After Tosaw interviewed Mucklow for his 1984 book, D.B. Cooper: Dead or Alive?, he described her “mental state” similarly. She answered most questions “with the same response, ‘I can’t remember.’”

In our judge’s ordered release of archived Bureau memos and field notes from the Cooper file, records reveal that, just ten days after the hijacking, the worried Mucklow returned to the FBI, this time in Philadelphia. She told the assistant special agent in charge, Paul R. Bibbler, that, “because of her emotional state” after the hijacking, she was concerned she had forgotten to share as many as a half-dozen of her crucial Cooper interactions. “She feels she can now recall things,” so she “wants to be thoroughly re-interviewed.” The second briefing happened the very next day.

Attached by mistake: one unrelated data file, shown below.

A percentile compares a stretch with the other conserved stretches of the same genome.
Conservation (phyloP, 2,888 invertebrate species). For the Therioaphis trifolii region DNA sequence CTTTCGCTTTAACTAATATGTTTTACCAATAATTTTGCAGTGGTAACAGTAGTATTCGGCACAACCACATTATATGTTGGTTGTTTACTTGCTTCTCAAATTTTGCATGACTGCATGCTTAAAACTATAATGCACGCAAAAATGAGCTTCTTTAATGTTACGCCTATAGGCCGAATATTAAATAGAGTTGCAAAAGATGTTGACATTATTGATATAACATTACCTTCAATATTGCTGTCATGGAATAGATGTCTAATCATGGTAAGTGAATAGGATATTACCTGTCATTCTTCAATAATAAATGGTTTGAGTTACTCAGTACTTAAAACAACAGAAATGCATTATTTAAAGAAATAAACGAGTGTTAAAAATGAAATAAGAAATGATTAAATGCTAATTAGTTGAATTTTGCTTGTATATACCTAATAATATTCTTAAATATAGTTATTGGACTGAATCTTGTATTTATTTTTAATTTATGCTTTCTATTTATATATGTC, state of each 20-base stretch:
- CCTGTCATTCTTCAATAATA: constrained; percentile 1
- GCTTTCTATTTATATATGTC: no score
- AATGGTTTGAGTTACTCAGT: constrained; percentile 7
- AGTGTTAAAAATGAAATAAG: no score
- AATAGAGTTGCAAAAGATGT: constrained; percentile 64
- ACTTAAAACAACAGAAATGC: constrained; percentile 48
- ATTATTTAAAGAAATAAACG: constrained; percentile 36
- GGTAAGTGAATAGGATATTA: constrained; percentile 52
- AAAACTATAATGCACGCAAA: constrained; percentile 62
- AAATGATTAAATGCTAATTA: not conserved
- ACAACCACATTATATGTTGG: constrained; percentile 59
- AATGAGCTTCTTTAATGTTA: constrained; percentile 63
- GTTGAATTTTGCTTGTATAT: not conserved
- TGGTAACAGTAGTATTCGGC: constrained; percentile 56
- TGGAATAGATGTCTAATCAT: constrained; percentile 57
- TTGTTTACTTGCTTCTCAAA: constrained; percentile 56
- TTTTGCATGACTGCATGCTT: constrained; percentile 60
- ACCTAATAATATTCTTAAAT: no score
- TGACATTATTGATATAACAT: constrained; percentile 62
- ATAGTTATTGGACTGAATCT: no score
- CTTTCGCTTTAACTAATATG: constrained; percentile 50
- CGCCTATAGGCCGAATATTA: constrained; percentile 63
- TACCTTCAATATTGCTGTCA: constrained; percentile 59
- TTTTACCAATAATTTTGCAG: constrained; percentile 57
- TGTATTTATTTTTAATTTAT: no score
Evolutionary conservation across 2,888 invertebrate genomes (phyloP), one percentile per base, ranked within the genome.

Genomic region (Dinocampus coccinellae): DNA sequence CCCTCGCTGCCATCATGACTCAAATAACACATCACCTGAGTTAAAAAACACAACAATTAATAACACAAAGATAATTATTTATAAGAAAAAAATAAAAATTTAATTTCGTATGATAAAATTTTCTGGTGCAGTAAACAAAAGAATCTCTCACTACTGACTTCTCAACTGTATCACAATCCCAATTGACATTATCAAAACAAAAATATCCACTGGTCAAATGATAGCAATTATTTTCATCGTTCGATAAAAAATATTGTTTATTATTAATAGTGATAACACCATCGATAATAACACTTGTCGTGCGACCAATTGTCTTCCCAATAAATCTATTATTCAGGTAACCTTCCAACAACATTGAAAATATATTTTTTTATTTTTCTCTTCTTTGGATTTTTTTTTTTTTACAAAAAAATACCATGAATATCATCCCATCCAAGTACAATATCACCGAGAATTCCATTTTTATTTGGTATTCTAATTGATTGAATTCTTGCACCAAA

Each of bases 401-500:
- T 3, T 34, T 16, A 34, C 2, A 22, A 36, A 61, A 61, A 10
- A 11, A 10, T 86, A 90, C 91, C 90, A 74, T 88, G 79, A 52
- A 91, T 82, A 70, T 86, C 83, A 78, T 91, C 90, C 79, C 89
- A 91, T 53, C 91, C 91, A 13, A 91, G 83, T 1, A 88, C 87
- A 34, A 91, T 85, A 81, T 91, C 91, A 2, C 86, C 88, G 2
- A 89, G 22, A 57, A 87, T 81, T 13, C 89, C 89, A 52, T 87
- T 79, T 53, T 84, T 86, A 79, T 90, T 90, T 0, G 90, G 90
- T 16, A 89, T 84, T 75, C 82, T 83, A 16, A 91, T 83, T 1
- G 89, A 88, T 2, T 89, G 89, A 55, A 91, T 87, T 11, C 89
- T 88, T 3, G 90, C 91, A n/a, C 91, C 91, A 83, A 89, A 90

To summarize: Mucklow felt her “emotional state” affected her “recall” in 1971; and in the 1980s, she was judged by former agents to be no longer a “credible witness,” her memory was “too fuzzy,” and she “can’t remember” anything significant. So why would the Bureau, after Mucklow’s 45 years of silence and seclusion, help push her back in front of national cameras to look at Rackstraw?

A hint: The makeshift sit-down wasn’t designed for my cold case team.

Immediately after Mucklow failed to identify our subject, former FBI assistant director Fuentes “informed” national viewers “there’s no possibility of getting a conviction when the best witness says, ‘Not him.'”

Case closed. Or so they they thought.